Lending a pushing hand (Day 357)…

February 20, 2008

a pushing hand

OK, confession time: You see that little tagline up there, underneath the Green as a Thistle banner? That bit where it says I’m gonna try to be green without being smug about it?

Well, I have to say, the past few days I’ve been sitting here listening to the sound of car tires spinning (I’m back in the city, by the way, after some technical difficulties); and while a more earnest environmentalist might hear such a noise and think, “Oh no! All that pollution going up in the air for nothing! I better run out and give that poor driver a push!” (Earnest people speak with a lot of exclamation points, by the way), I’ve been quite content to sit inside, minding my own car-free business, shaking my head back and forth and tsk tsk tsk-ing that if only people would stop driving cars, we wouldn’t have this problem.

But this isn’t right. I’ve been stuck in that situation and I know how frustrating it is — not to mention the embarrassment that’s suffered as everyone walks by on the sidewalk, staring pitifully as you attempt to gas, brake, gas, brake, gas, brake, rocking back and forth to no avail as the exhaust pipe spews toxic fumes all around. It sucks. Period.

So now, instead of judging, I’m going to put my coat on, go out there and help push these poor folks out. If it’s a Hummer, I’m not gonna lie — there may be some purposeful hestitation. But most people on my street drive Volvos and Volkswagens, so it should be just fine.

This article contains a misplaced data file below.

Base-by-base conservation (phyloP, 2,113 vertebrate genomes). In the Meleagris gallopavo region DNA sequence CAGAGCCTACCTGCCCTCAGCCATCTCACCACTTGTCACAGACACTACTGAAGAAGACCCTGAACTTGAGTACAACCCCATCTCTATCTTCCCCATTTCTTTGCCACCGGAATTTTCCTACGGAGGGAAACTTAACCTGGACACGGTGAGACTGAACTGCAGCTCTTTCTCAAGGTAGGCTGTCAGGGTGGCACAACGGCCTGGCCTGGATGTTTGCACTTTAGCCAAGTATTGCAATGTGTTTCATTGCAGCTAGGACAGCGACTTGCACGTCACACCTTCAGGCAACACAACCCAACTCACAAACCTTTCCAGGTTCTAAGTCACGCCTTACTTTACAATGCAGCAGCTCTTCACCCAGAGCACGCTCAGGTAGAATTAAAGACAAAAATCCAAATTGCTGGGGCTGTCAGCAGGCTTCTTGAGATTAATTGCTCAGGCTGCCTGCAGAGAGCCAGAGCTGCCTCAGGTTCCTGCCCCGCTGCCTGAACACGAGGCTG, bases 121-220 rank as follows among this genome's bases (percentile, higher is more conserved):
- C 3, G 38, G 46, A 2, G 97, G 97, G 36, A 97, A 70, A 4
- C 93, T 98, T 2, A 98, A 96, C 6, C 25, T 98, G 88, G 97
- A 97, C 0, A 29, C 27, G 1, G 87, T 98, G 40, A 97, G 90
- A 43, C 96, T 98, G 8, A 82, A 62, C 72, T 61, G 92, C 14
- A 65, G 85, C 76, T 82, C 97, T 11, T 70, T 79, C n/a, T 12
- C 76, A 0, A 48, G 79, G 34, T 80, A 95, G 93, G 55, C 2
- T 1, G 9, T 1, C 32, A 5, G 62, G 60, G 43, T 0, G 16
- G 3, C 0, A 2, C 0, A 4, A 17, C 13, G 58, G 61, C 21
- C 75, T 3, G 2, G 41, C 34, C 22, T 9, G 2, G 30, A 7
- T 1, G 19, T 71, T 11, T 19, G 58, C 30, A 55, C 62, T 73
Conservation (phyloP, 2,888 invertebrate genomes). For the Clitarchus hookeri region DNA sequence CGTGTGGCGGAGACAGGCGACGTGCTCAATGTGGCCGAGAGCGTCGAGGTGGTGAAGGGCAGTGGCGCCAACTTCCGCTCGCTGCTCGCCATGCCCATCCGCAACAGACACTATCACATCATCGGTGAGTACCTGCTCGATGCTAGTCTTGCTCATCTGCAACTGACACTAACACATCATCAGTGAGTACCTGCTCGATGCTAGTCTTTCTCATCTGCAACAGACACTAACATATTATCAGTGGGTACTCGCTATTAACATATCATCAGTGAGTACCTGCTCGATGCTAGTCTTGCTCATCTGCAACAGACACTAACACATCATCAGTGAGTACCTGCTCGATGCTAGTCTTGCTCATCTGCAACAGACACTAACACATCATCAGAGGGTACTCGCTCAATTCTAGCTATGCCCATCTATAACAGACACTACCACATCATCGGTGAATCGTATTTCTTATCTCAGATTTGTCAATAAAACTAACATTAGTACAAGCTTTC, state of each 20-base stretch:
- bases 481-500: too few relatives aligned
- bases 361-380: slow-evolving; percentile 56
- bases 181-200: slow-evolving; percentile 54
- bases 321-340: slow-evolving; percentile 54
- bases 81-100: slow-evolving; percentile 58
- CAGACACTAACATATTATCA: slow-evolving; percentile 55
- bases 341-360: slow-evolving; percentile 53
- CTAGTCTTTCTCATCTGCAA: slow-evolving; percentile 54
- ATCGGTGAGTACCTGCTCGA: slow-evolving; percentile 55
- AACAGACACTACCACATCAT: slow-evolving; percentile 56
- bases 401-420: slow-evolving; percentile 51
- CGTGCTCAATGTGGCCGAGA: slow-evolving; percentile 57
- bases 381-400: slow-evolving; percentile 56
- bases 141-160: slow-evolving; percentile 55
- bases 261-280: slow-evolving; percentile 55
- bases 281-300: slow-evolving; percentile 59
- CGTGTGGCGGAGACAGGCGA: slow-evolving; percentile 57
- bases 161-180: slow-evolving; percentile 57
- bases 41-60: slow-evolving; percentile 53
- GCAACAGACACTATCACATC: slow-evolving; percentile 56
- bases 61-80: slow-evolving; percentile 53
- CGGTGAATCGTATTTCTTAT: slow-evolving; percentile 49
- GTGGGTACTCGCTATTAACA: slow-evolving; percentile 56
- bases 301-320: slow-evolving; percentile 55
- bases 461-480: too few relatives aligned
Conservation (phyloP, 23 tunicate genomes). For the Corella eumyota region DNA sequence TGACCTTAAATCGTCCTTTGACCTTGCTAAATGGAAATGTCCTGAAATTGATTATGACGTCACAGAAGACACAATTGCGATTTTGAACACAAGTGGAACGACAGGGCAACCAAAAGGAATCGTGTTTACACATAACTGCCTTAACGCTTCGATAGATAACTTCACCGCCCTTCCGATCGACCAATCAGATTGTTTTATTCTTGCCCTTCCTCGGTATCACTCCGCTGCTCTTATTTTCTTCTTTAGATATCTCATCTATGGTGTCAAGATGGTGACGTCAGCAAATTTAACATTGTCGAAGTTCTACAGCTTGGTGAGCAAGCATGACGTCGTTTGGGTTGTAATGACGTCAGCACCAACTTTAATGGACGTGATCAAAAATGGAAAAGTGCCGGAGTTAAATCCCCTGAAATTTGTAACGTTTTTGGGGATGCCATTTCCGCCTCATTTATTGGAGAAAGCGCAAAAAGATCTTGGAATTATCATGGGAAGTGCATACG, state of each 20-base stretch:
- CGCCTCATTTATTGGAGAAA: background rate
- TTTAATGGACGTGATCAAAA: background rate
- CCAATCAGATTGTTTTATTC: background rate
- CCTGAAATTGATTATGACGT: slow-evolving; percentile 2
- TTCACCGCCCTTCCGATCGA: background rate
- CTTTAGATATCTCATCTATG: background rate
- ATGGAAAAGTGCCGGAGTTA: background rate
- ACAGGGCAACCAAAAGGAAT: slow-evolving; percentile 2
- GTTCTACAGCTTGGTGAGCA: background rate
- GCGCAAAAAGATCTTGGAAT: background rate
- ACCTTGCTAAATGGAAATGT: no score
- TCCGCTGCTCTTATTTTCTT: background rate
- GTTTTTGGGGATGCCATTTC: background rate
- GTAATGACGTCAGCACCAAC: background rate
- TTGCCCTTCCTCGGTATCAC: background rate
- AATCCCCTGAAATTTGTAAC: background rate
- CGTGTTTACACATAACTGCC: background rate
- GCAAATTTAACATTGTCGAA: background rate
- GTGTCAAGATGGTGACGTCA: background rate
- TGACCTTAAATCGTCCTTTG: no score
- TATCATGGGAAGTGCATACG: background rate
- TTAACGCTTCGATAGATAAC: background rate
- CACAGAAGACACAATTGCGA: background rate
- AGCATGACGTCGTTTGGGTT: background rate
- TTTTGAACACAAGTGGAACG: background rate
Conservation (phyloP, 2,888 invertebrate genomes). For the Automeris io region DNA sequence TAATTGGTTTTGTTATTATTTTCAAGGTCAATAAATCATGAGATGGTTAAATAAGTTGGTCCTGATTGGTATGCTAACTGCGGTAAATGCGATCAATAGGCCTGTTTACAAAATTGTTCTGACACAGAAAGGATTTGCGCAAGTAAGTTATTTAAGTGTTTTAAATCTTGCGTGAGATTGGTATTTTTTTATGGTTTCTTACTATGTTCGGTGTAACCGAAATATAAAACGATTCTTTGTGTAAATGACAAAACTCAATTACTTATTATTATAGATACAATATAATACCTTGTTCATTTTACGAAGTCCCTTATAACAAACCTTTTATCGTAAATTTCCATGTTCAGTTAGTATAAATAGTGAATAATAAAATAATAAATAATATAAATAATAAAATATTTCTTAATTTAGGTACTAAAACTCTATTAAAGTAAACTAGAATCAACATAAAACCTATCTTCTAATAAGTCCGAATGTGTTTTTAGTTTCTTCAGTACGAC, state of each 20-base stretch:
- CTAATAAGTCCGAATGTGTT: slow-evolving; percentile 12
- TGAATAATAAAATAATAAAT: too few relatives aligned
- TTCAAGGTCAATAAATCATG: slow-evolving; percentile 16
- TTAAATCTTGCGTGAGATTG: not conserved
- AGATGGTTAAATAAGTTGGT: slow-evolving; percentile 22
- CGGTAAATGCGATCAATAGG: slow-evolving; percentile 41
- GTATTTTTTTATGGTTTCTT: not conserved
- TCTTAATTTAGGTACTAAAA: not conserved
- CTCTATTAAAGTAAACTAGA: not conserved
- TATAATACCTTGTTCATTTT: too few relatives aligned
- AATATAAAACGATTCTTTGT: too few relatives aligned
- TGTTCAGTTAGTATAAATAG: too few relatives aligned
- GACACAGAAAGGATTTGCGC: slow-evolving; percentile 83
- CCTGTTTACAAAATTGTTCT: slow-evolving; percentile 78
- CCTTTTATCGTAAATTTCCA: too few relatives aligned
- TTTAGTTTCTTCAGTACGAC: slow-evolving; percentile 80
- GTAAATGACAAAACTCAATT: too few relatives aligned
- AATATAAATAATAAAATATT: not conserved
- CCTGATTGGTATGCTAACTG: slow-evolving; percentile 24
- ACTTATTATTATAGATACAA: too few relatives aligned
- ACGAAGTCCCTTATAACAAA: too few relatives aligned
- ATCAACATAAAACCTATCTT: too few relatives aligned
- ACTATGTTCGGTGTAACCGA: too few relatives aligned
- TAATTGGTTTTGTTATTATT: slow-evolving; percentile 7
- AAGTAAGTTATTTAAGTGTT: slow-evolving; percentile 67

Photo pushed all the way from rachsnedic on Flickr

It’s not all downhill from here (Day 285)…

December 10, 2007


I have very fond childhood memories of my father waking me up on cold winter mornings, helping me into my snowpants and puffy jacket and driving me up to Mount St. Louis/Moonstone, two ski hills (and by “hills” I mean bumps, really) an hour and a half’s drive north of Toronto, in Barrie.

I remember that cold, damp rental area where we’d get fitted for boots, skis and poles, the collection of lift tickets I’d amass on my zipper and wear like a badge of honour to school, and the Snickers bar my dad would buy for me (he always got a Mars bar) for the drive back home.

But I also remember those days when we’d have to check to see if there was actual snow on the hills or man-made snow, those days when the traffic on the highway was unbearable, those days when there’d be endless lines to get on the chairlift.

These aspects of skiing are less than green, of course — making snow requires tons of energy, as does running a lift or even those dreaded T-bars, and the drive there and back emits even more carbon dioxide.

So from now on, I’ll be cross-country skiing and show-shoeing only, preferably as close to home as possible.

Photo of a desolate chairlift courtesy of dooda on Flickr